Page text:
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One Half and one half is still one half

Your Humble Blogger doesn’t have any news from last night’s rehearsal. We’re getting close, now: last night we did after-the-intermission twice, tonight we’re doing before-the-intermission (twice, I hope), and after that it’s just running the play through from beginning to end, over and over, until somebody starts applauding.

It is a trifle strange for, running the second half twice like that. The second half is my quiet half: I’m in IV,ii (at the beginning, and then exiting for a page or two and then coming back on) and V,i (my death, a one-page scene) and then I’m one of the ghosts in V,ii and that’s it. So I have a lot of sitting down in the green room in between scenes of tremendous emotion and stress. It’s not actually that hard to gear up for the tremendous emotion and stress; the hard part is sitting back down quietly in the green room afterward. The first half has a lot less backstage time for me, and a lot less emotion on-stage. Build-up, don’t you know. The second half is the payoff for my character—but since it’s not a play about the Duke of Buckingham, it’s a payoff well before the play actually ends.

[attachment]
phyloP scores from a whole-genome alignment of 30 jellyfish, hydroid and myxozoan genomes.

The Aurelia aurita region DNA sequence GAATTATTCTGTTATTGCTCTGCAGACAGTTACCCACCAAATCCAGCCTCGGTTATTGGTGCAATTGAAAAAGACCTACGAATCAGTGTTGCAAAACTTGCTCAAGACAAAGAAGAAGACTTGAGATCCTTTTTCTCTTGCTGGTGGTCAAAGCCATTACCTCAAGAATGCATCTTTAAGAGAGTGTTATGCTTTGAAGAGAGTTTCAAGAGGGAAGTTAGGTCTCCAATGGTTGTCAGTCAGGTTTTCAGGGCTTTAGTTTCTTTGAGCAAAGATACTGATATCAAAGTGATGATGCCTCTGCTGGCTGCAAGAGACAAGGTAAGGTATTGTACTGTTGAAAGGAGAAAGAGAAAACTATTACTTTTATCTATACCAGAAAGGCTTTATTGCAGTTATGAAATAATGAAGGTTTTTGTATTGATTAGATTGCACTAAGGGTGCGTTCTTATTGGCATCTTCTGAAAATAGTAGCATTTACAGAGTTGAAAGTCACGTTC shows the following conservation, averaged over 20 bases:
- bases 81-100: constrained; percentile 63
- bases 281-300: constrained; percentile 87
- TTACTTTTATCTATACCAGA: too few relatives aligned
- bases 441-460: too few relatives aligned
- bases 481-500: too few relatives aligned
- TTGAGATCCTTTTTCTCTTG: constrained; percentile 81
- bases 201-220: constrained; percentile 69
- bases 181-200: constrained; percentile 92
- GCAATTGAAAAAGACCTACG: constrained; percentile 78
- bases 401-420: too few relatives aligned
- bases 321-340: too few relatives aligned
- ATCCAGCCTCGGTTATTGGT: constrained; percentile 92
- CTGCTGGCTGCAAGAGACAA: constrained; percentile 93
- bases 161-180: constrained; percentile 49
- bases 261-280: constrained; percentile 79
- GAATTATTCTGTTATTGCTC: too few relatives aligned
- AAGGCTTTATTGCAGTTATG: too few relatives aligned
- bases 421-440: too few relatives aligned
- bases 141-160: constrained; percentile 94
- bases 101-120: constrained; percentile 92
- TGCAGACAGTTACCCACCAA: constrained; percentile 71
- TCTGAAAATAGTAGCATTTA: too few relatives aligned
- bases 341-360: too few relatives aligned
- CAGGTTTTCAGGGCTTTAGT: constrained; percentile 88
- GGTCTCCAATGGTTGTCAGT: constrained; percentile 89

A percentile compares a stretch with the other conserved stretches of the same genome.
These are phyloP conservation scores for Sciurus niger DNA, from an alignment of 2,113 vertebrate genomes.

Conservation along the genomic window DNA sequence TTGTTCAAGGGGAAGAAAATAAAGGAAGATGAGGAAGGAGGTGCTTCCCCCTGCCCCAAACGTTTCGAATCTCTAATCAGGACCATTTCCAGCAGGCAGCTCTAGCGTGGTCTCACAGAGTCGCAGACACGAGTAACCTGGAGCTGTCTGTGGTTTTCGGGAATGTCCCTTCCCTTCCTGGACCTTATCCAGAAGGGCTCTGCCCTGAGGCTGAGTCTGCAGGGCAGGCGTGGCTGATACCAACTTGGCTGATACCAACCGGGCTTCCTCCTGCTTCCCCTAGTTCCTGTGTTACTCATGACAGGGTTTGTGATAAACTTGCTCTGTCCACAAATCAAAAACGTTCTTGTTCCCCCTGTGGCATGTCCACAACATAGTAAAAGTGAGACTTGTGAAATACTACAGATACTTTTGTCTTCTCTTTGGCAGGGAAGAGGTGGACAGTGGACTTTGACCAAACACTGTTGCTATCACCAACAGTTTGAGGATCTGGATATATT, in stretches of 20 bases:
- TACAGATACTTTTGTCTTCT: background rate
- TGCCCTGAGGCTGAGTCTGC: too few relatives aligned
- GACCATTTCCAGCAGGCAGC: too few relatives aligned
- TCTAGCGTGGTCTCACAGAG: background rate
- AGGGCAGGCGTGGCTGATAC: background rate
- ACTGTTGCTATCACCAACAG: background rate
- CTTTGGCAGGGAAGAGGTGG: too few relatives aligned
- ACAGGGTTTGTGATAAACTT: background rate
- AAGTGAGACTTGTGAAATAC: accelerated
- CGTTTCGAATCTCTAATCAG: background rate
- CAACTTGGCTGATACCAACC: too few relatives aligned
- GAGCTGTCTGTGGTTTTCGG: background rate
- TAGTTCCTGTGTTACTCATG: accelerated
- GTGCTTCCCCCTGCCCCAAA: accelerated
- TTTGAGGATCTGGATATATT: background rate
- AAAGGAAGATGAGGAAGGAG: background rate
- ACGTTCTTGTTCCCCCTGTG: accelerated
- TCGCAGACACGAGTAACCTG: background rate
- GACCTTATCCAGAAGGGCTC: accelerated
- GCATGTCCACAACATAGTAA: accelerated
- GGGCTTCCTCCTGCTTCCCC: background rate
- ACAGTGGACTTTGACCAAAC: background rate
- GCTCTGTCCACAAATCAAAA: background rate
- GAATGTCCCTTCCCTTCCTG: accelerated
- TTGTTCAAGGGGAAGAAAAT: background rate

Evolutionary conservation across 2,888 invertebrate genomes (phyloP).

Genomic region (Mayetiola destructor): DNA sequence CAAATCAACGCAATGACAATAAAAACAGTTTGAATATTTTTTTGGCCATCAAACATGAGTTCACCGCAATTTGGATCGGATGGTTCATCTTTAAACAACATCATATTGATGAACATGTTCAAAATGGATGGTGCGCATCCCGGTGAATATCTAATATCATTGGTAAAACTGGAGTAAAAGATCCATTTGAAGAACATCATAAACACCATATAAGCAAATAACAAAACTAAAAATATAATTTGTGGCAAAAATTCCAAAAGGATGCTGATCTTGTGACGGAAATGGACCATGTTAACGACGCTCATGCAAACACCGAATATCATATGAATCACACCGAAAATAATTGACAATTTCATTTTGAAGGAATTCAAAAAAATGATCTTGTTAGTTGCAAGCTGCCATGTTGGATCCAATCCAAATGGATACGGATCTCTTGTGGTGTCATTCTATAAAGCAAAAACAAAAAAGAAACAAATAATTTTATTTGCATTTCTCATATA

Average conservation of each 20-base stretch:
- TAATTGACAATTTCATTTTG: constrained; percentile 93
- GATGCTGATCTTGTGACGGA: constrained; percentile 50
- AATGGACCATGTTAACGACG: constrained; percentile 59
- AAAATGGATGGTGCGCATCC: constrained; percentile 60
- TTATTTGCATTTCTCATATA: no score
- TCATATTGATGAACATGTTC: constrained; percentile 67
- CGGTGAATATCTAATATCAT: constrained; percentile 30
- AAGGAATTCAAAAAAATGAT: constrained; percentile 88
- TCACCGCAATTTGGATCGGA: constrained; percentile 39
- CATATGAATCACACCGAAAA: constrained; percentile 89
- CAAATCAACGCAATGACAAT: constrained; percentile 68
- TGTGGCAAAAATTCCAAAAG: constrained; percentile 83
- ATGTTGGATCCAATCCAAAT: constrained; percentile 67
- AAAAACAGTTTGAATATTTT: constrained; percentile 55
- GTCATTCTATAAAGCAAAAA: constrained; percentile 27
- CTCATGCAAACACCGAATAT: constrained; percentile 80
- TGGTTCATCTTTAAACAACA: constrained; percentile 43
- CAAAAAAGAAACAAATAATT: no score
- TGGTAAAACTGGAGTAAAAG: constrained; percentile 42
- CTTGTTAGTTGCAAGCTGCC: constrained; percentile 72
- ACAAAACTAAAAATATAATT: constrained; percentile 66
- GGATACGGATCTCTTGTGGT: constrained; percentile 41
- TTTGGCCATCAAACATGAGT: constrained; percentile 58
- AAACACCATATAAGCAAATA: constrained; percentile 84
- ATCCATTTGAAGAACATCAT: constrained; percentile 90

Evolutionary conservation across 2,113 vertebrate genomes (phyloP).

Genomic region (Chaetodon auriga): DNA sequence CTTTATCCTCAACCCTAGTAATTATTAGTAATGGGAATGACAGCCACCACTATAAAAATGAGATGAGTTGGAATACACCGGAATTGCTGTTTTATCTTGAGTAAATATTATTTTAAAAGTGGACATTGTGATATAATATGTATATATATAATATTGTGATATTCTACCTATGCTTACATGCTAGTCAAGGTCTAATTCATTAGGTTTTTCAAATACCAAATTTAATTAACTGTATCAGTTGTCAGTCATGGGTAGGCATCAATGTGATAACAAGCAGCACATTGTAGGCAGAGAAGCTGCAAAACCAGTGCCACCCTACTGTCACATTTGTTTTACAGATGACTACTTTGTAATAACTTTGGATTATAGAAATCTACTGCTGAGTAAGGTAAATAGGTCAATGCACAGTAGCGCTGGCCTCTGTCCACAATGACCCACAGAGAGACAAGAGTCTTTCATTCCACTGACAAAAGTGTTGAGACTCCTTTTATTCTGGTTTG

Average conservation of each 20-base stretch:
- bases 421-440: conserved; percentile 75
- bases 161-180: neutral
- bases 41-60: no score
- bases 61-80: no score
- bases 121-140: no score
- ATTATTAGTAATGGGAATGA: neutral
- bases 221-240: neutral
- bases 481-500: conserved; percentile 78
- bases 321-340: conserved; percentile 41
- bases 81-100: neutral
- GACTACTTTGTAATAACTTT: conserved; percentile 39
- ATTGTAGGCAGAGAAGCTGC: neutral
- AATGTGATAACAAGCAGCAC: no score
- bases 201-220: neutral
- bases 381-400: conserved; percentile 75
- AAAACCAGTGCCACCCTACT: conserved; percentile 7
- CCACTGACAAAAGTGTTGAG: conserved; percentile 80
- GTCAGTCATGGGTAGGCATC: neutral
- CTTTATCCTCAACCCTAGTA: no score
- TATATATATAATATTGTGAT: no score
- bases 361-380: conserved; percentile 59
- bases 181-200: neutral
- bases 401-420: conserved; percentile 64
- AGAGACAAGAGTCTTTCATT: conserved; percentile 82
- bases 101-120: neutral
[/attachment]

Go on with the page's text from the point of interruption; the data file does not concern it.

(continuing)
And, of course, running the thing twice means that the moment I am backstage, I am thinking about what went wrong in the scene, and what I need to do to get it right. If we’re just running scenes, then I don’t have that moment—I’m just up and doing it again. If we’re running the whole play, then I know I can’t do anything about the problems until tomorrow, so that’s all right. But running half the play is the maximum time for me to fret about doing it again the same night, which is what really makes the whole sitting-in-the-green-room bit so difficult.

Tolerabimus quod tolerare debemus,
-Vardibidian.